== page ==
Researchers studying mice at Technion-Israel Institute of Technology have found that the microbiome is influenced by genetics much more than it is by the maternal birth environment.
Vaginal birth, which involves the transfer of microbiota from mother to newborn, did not have any long-lasting impact on the microbiome of the offspring. Study author Yechezkel Kashi says he was surprised by how much more genetics influence the microbiome, compared with the maternal birth environment:
It was also disappointing since it suggested that the benefits of probiotics might last only as long as one takes them.”
Are probiotics worth taking?
In the UK, about three-quarters of a billion pounds per year is spent on probiotic products that are supposed to benefit our health. The intestine is full of microbes such as bacteria, viruses and fungi that boost health by helping the body to absorb nutrients, metabolize drugs and “train” the immune system.
Changing a person’s individual mix of microbiota can affect their health and many researchers believe that boosting beneficial bacteria has positive health effects. However, reliable evidence that this is the case is still lacking.
In order to prove that probiotic products are beneficial, scientists would need to show that the bacteria they contain survive being eaten and passed through the highly acidic stomach environment.
They would also have to show that the bacteria take up residence in the gut where they then breed and boost the bacterial population that is already there. Finally, they would have to prove that this has a beneficial health impact in a significant proportion of people.
Although suppliers of probiotics claim many health benefits for their products, those in Europe must now advertise in accordance with the European Food Safety Authority, which states that the evidence surrounding the health benefits of probiotic products is insufficient.
Consultant colorectal surgeon James Kinross conducts clinical research on the subject at Imperial College London. Kinross agrees that while the live bacteria in probiotic products seem to survive the stomach and take up residence in the gut, it also seems that once a person stops taking them, they are flushed out of the intestine.
He does advise their use for people with conditions such as irritable bowel syndrome or infective diarrhea but thinks the evidence that they are beneficial to healthy people is lacking.
Maternal birth environment has little effect on the microbiome long-term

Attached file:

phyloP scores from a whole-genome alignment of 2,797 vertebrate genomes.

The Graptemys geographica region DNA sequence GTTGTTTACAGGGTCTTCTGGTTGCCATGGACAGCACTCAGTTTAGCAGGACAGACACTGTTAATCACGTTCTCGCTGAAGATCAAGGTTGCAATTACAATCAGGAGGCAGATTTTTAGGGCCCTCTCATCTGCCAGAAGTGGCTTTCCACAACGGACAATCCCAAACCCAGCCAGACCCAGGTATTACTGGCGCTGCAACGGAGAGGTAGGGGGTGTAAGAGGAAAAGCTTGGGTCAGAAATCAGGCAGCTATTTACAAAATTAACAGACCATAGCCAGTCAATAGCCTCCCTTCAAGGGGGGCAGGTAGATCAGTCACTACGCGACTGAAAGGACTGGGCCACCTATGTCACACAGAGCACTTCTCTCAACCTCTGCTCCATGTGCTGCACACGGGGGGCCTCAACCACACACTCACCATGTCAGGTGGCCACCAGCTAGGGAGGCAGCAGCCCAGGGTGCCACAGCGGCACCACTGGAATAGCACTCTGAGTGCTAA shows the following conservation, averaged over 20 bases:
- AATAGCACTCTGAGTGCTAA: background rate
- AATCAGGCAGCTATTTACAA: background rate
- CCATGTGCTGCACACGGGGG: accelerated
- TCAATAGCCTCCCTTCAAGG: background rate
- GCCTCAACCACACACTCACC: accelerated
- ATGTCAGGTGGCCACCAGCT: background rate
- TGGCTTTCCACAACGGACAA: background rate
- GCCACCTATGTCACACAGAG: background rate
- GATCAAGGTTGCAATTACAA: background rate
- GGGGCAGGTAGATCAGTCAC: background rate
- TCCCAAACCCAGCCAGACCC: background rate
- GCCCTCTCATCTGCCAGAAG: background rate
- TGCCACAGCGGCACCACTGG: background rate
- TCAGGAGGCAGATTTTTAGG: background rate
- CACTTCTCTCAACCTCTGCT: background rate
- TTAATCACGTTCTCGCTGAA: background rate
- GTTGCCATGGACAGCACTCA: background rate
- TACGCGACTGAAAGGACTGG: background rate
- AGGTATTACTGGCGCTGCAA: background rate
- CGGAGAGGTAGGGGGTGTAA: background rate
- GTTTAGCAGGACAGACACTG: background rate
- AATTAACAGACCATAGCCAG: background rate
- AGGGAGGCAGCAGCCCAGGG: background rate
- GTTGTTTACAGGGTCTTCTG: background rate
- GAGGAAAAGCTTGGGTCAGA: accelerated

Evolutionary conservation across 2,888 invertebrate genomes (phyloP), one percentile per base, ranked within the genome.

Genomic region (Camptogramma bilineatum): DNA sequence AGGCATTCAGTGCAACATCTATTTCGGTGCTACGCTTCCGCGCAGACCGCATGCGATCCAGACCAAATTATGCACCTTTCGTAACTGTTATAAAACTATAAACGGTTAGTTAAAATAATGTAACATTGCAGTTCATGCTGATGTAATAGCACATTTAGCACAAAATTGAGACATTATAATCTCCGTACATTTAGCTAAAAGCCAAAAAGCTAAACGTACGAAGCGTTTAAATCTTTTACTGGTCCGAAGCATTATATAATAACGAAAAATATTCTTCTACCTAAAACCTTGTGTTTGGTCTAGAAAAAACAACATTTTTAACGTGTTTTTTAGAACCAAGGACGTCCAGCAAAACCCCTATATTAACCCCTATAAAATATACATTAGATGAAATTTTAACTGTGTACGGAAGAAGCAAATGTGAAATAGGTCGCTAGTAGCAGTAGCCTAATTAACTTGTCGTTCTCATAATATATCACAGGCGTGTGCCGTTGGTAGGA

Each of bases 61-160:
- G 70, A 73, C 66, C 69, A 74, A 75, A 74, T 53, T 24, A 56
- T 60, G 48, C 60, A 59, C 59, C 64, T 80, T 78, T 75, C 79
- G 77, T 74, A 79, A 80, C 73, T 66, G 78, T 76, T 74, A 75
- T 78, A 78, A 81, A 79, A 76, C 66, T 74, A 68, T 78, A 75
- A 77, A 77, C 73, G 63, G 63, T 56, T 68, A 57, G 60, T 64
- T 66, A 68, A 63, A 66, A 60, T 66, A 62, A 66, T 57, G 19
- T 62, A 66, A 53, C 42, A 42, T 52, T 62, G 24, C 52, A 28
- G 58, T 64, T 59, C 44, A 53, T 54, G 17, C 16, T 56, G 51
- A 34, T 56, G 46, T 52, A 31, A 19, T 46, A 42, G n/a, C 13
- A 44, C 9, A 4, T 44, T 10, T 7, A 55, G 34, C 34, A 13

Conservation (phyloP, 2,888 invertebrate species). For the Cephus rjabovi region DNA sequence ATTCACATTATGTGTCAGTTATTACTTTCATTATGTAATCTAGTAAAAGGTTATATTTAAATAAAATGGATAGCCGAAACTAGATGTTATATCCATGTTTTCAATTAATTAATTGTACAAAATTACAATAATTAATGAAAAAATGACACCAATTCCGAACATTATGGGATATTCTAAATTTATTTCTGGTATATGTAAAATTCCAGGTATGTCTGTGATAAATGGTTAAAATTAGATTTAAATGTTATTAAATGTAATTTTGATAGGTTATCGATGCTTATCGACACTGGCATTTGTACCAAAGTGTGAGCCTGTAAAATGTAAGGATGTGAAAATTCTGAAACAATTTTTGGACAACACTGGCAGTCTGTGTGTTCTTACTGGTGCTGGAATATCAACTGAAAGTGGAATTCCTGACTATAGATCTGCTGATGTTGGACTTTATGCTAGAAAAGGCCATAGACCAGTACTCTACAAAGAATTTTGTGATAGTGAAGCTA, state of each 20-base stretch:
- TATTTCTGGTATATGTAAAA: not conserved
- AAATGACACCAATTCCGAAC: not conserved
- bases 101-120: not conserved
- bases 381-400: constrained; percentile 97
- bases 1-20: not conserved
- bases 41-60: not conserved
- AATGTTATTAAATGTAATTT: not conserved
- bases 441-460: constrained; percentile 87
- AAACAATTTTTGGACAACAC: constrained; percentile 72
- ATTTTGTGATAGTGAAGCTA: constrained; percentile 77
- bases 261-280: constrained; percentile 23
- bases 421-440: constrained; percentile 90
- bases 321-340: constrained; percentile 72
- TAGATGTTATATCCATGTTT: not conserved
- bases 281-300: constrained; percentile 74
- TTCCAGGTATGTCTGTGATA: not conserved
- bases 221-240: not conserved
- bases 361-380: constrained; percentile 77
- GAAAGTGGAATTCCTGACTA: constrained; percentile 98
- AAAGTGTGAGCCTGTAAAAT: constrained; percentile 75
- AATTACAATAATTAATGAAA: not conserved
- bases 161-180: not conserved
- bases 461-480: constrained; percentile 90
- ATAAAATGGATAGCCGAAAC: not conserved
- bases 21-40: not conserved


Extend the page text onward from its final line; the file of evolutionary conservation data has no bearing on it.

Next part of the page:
For the current study, Kashi and colleagues characterized the microbiomes of two inbred strains of mice, namely black mice (C57BL/6J), and white mice (BALB/c). They then crossed the black and white mice so that one group of crosses included a mother that was black and the other included a mother that was white.
In both groups, offspring were the same shade of gray and shared similar genetics, irrespective of which mother was black and which was white.
The reason the mice strains were crossed is that, during birth, microbes are transferred from the mother’s vaginal canal to the offspring, meaning black and white mice would pass different sets of microbiotas to their offspring.
As recently reported in the journal Applied and Environmental Microbiology, the maternal birth environment had little impact on the microbiomes of the offspring. The microbiomes were similar to one another irrespective of whether the offspring had mothers that were black or white, indicating that any maternal seeding during birth did not take.
Testing the influence of food source on the microbiome
In a further experiment, the researchers tested another environmental factor that could influence the microbiome, which was a food source. For this study, the black and white mice were housed together in the same cages.
“Mice are coprophages. They eat feces, and in captivity, they eat their cage mates’ feces,” explains co-author Hila Korach-Rechtman. Since feces contain the microbiome, the white mice were exposed to the black mice’ microbiota and black mice to the white mice’ microbiota.
The team found that this did make some difference to the animals’ microbiomes, but the effect only persisted for as long as the mice were kept together in the same cages. Once the different mice strains were separated, their microbiomes changed back to their original composition, says Korach-Rechtman
“Obviously, we can’t imply that the same model would apply to humans,” says Kashi. However, there is evidence that supports this hypothesis, with some experiments demonstrating in both mice and humans that certain genes correlate with certain species of microbes.
This genetic variation could affect the gut microbiome via mechanisms such as “differences in the mucosal gut structure… differences in metabolism such as bile acids secretion… potentially olfactory receptor activity… and antimicrobial peptides and other genetic determinants of the immune system,” suggest Kashi and colleagues.
To determine the impact of both maternal strain and coprophagy, the researchers collected feces from the different strains and performed DNA sequencing to analyze the animals’ microbiomes. They then applied bioinformatics analysis to the sequences they obtained.
In both experiments, the conclusion was the same: it was genetics that mainly determined the microbiome, with the maternal birth environment and coprophagy only having a minor influence.